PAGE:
The foundation of the north end of the Church was also decayed. Therefore it was necessary to replace all the foundation up to the 2nd window, also blocking under the remaining floor, because it was too damp. This took longer than I expected. Having the new foundation laid I decided I could go ahead with the new sub floor. I seem to have no problem although I had never seen anyone do that. The 2 months went by but no word when the carpenter would be here. I then laid out the new addition. And putting down the frame foundation by guess. To my surprise this new floor would be exactly one step higher than the church floor. I wished the carpenter were here now. However, I decided to let it [stay] that way. I then put down the sub-floor. My 14 year old son helped me nail it down. It was now mid-July and the priest came to see how I was getting along. There was no complaint about the floor. They informed me it would be some time yet before the carpenter could come. I decided to put up the walls with the aid of my boy. I seemed to have no problems. Just used my talent; putting in the floors and windows as I saw it fit. I did build a barn before.
The carpenter came in October. They helped me one week, mostly putting down the floor. They looked over my work especially the sanctuary but there was no complaint. I simply did what came to my mind. With the shortage of labor, no one could be hired to put in the furnace or plumbing or painting. Some women did help with the rooms. When the whole church was painted and the old floor smoothed, I had the light put in, copied the lights at the court house. Later on ordered 22 benches copied partly from the mission church. Also I made a new cross a few years later.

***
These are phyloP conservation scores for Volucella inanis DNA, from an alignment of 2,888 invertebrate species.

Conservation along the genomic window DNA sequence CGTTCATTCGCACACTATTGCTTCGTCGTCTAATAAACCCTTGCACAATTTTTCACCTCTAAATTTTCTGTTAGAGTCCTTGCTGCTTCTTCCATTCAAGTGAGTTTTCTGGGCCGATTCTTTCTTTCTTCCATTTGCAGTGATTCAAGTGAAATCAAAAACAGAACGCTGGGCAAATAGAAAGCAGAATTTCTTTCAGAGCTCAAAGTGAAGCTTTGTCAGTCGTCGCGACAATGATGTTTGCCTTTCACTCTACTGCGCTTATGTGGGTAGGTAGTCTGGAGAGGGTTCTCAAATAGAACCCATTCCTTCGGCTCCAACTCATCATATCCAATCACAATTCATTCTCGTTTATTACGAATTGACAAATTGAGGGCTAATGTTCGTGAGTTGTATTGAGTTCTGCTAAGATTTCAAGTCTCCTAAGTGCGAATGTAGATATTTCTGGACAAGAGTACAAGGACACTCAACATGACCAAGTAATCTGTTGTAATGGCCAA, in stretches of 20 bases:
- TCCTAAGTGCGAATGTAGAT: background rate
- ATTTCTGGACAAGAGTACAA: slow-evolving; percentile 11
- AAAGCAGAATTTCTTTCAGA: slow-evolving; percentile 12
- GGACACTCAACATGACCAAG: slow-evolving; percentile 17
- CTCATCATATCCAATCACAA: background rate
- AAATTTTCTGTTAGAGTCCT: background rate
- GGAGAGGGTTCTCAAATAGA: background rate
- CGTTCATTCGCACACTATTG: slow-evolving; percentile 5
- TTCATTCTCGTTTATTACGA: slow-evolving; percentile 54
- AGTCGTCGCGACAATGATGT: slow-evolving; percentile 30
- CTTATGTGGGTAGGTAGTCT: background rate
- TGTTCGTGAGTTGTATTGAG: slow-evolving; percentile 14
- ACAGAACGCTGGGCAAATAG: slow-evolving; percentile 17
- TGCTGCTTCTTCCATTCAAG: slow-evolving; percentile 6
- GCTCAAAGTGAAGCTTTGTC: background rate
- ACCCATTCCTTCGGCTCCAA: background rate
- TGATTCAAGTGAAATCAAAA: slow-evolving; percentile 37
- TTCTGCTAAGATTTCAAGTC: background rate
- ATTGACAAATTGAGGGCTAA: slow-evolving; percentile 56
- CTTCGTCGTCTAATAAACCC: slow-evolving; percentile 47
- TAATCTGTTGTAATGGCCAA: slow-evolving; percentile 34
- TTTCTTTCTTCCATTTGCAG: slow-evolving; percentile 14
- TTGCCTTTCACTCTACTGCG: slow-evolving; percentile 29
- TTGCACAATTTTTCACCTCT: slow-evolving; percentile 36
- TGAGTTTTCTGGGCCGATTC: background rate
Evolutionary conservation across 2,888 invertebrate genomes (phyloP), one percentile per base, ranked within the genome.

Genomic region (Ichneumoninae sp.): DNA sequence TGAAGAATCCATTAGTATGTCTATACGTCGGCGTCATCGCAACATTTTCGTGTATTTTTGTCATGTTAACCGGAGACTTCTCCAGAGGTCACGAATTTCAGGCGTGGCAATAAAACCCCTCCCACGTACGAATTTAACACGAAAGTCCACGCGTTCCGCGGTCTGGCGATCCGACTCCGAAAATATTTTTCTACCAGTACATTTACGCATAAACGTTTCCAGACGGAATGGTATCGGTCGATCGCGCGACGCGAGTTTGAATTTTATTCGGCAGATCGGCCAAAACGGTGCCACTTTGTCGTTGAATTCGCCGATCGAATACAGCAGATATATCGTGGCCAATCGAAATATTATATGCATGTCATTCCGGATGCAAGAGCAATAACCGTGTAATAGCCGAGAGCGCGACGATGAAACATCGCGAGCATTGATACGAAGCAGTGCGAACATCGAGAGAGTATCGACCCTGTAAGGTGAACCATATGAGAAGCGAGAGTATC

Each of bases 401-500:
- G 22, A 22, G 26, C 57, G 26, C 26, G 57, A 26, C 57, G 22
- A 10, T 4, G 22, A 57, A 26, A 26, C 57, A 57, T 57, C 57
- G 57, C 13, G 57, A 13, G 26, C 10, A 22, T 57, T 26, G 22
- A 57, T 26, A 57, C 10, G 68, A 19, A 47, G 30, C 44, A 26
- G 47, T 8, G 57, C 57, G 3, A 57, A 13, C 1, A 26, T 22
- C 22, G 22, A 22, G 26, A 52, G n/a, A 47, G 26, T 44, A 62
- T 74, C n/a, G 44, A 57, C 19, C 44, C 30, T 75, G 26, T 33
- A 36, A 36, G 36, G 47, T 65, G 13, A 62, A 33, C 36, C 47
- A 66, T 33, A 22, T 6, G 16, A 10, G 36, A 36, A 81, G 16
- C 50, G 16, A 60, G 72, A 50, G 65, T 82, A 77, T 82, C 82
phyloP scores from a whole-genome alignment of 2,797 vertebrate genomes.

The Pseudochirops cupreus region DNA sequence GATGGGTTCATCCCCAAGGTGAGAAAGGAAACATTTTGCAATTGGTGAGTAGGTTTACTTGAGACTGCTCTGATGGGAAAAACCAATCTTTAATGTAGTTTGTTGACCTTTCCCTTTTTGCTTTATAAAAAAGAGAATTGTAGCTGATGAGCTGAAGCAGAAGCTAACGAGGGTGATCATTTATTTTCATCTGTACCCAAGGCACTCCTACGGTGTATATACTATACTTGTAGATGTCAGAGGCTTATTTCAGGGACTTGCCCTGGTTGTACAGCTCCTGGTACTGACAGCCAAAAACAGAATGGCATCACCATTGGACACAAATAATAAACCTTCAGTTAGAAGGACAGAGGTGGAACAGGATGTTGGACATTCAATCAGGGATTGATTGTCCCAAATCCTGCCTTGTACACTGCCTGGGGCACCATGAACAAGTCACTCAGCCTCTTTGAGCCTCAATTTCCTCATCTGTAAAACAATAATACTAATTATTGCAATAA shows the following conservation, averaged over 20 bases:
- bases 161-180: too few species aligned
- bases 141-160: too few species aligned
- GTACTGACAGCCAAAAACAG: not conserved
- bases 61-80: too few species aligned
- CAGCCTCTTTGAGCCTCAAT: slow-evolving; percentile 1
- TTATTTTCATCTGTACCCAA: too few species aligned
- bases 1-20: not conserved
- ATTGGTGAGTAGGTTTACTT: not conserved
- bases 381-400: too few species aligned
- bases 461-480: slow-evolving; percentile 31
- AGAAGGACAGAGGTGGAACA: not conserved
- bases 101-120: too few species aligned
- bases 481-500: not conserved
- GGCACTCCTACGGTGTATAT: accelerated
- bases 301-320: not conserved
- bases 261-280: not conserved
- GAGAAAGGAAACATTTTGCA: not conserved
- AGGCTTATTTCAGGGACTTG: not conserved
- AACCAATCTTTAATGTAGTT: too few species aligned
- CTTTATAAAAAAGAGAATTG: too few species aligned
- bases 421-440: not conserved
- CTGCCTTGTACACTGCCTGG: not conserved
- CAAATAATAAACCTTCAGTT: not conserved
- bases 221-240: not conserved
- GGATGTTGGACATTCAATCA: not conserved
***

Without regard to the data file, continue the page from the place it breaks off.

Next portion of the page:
We now had mass each Sunday. I started the furnace 2 hours before mass. In [about] l970, Fr. Roger Agostinelli was our priest. He loved St. Yves and spent all week doing work & boating here. He had a friend, who was a retired carpenter. They put in the balcony. Also, he did other improvements. Thanks be to them! In the last decade other improvements have been made. The ramp is wonderful! There are things out standing about St. Yves that I admire namely the beauty of the sanctuary at Christmas time, the balcony & the ramp. And of course the fine new people that care for the church. While I spent many days with the church I saw the possibilities of two 13 foot wings added to double the seating and still have our historical church. That will be up to those in charge.
The centennial will soon be here. 2014 isn't far off. Will you rejoice in a big celebration? I promise St. Yves will grow, for we are no longer poor. God is with us as he has been with me. God works miracles through man. Love one another!
Dated May 2nd, 1988
This was written just a year before the fire that destroyed the original pioneer church and is used with Mr. Hadaller's permission. Joe is still a vibrant active member of the parish community. He is the last of the group that helped to build the original church.
Photographs have been added from the parish archives.
Copyright 1997,Joe Hadaller, all rights reserved.
For more information about St. Yves Church return to the History of the Catholic People on the Upper Cowlitz River, and look at the parish material at The East Lewis County Catholic Community, or look at all the pages sponsored by our community at the site map - index.